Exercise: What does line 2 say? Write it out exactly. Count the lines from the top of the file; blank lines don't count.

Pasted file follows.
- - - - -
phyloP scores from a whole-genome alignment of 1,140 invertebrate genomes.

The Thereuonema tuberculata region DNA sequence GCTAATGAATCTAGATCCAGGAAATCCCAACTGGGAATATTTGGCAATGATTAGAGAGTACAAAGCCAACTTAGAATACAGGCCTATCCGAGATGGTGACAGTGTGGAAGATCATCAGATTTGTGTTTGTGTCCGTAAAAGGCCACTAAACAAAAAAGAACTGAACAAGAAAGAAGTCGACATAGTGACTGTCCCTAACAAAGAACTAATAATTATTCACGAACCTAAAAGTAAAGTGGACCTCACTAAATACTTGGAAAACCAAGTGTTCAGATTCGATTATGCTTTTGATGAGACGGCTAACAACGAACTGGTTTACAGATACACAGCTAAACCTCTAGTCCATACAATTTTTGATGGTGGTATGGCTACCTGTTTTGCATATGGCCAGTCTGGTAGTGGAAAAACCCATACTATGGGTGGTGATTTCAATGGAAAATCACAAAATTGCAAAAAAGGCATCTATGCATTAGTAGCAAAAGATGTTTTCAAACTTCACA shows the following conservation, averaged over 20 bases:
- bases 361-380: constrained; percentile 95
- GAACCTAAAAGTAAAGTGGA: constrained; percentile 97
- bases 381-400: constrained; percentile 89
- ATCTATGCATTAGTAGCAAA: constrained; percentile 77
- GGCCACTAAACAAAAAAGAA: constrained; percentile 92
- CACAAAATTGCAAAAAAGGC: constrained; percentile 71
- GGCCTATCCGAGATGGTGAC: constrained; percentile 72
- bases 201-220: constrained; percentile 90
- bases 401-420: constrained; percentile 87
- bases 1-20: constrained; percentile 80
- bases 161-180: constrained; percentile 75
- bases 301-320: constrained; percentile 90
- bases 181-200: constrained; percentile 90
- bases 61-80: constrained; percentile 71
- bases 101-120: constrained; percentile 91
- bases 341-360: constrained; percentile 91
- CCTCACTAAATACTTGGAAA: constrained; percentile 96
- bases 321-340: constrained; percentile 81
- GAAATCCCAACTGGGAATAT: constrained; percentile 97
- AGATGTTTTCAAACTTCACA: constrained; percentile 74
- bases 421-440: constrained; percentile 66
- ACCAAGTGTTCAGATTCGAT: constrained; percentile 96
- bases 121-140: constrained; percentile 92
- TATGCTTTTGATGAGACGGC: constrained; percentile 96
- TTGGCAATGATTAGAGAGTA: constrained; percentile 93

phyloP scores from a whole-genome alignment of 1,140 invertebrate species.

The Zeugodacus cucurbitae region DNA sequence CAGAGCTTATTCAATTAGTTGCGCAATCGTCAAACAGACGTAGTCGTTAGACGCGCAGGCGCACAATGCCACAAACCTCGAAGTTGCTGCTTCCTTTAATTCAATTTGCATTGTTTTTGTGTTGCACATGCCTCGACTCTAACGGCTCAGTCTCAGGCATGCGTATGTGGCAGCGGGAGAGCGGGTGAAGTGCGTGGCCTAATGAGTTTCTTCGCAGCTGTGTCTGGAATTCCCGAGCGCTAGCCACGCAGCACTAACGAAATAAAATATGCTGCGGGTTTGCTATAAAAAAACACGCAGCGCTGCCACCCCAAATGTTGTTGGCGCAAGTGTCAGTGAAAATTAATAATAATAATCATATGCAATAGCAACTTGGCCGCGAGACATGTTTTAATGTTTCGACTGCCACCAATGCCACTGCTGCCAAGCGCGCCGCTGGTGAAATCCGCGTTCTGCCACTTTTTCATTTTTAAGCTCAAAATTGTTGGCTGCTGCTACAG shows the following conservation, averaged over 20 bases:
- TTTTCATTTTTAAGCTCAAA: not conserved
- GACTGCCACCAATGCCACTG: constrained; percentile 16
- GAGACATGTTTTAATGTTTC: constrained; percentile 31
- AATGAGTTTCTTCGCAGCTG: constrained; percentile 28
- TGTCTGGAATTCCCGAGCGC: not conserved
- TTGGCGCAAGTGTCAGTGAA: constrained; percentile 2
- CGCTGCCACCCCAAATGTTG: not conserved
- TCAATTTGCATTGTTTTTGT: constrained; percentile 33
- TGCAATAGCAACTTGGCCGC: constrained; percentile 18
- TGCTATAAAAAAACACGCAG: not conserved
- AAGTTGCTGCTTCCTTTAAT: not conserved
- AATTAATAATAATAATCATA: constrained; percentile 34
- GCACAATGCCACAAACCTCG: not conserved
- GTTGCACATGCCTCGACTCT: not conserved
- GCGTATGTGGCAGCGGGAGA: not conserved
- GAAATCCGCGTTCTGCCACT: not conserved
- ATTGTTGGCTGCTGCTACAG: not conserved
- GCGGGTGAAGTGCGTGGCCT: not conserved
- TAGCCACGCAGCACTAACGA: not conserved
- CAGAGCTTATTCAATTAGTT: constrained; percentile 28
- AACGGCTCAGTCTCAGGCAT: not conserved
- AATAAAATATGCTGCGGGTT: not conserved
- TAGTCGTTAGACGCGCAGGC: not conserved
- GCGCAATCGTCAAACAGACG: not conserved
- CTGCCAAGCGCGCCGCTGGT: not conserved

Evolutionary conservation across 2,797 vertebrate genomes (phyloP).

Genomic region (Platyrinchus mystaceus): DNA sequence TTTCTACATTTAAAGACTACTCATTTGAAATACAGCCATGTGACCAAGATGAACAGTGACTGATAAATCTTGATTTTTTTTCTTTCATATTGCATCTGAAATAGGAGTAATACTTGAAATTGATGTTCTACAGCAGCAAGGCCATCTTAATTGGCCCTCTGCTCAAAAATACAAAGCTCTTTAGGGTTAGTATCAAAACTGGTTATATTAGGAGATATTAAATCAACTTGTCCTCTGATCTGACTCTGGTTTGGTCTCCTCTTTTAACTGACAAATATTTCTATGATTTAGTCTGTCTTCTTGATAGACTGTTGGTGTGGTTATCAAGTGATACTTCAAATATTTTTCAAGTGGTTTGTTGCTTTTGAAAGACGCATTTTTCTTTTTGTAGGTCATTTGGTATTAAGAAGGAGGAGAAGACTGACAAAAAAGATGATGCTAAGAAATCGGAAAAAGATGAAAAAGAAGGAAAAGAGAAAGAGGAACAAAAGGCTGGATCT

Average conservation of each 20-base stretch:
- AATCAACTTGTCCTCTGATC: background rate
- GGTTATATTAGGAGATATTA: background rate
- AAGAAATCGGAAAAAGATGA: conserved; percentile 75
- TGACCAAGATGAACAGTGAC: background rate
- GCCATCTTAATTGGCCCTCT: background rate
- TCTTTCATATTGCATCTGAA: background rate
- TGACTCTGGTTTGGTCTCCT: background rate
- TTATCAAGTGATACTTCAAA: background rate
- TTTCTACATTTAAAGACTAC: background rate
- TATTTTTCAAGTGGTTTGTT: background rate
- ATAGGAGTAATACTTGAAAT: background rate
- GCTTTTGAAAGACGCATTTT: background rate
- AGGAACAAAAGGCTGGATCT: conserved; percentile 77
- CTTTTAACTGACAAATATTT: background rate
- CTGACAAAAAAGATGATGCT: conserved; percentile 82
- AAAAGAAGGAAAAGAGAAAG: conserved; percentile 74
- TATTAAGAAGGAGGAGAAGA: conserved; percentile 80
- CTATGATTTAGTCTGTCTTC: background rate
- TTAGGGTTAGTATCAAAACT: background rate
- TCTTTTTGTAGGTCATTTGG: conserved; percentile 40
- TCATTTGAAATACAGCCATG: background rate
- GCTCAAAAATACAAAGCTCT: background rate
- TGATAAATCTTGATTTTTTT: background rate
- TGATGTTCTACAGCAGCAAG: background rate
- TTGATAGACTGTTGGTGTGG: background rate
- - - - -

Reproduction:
The Thereuonema tuberculata region DNA sequence GCTAATGAATCTAGATCCAGGAAATCCCAACTGGGAATATTTGGCAATGATTAGAGAGTACAAAGCCAACTTAGAATACAGGCCTATCCGAGATGGTGACAGTGTGGAAGATCATCAGATTTGTGTTTGTGTCCGTAAAAGGCCACTAAACAAAAAAGAACTGAACAAGAAAGAAGTCGACATAGTGACTGTCCCTAACAAAGAACTAATAATTATTCACGAACCTAAAAGTAAAGTGGACCTCACTAAATACTTGGAAAACCAAGTGTTCAGATTCGATTATGCTTTTGATGAGACGGCTAACAACGAACTGGTTTACAGATACACAGCTAAACCTCTAGTCCATACAATTTTTGATGGTGGTATGGCTACCTGTTTTGCATATGGCCAGTCTGGTAGTGGAAAAACCCATACTATGGGTGGTGATTTCAATGGAAAATCACAAAATTGCAAAAAAGGCATCTATGCATTAGTAGCAAAAGATGTTTTCAAACTTCACA shows the following conservation, averaged over 20 bases: